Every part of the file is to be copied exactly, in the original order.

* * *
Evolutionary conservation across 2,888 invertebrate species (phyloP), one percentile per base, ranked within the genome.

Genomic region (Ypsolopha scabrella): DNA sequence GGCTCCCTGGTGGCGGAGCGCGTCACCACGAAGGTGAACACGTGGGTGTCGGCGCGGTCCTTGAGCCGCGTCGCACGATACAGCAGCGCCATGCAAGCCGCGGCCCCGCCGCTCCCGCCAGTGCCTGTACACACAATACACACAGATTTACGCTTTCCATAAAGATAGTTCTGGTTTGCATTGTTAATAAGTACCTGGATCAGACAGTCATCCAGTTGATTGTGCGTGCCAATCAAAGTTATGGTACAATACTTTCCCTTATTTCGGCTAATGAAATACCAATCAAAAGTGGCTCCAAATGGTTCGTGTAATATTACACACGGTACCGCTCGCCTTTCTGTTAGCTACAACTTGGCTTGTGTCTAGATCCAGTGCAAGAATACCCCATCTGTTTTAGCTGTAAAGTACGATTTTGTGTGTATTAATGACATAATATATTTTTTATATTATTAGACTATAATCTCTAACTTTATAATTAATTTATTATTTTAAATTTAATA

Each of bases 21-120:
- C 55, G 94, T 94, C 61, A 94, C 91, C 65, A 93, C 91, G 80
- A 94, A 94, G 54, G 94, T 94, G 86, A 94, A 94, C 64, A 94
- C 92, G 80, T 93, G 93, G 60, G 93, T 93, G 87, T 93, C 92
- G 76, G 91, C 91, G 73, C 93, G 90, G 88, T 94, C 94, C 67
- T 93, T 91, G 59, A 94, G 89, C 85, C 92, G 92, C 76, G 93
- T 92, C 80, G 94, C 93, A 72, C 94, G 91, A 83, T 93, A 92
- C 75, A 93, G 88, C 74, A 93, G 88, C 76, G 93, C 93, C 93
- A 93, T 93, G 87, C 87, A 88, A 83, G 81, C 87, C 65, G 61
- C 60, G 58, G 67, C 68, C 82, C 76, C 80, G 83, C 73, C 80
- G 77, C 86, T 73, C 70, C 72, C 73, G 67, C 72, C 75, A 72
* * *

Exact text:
Evolutionary conservation across 2,888 invertebrate species (phyloP), one percentile per base, ranked within the genome.

Genomic region (Ypsolopha scabrella): DNA sequence GGCTCCCTGGTGGCGGAGCGCGTCACCACGAAGGTGAACACGTGGGTGTCGGCGCGGTCCTTGAGCCGCGTCGCACGATACAGCAGCGCCATGCAAGCCGCGGCCCCGCCGCTCCCGCCAGTGCCTGTACACACAATACACACAGATTTACGCTTTCCATAAAGATAGTTCTGGTTTGCATTGTTAATAAGTACCTGGATCAGACAGTCATCCAGTTGATTGTGCGTGCCAATCAAAGTTATGGTACAATACTTTCCCTTATTTCGGCTAATGAAATACCAATCAAAAGTGGCTCCAAATGGTTCGTGTAATATTACACACGGTACCGCTCGCCTTTCTGTTAGCTACAACTTGGCTTGTGTCTAGATCCAGTGCAAGAATACCCCATCTGTTTTAGCTGTAAAGTACGATTTTGTGTGTATTAATGACATAATATATTTTTTATATTATTAGACTATAATCTCTAACTTTATAATTAATTTATTATTTTAAATTTAATA

Each of bases 21-120:
- C 55, G 94, T 94, C 61, A 94, C 91, C 65, A 93, C 91, G 80
- A 94, A 94, G 54, G 94, T 94, G 86, A 94, A 94, C 64, A 94
- C 92, G 80, T 93, G 93, G 60, G 93, T 93, G 87, T 93, C 92
- G 76, G 91, C 91, G 73, C 93, G 90, G 88, T 94, C 94, C 67
- T 93, T 91, G 59, A 94, G 89, C 85, C 92, G 92, C 76, G 93
- T 92, C 80, G 94, C 93, A 72, C 94, G 91, A 83, T 93, A 92
- C 75, A 93, G 88, C 74, A 93, G 88, C 76, G 93, C 93, C 93
- A 93, T 93, G 87, C 87, A 88, A 83, G 81, C 87, C 65, G 61
- C 60, G 58, G 67, C 68, C 82, C 76, C 80, G 83, C 73, C 80
- G 77, C 86, T 73, C 70, C 72, C 73, G 67, C 72, C 75, A 72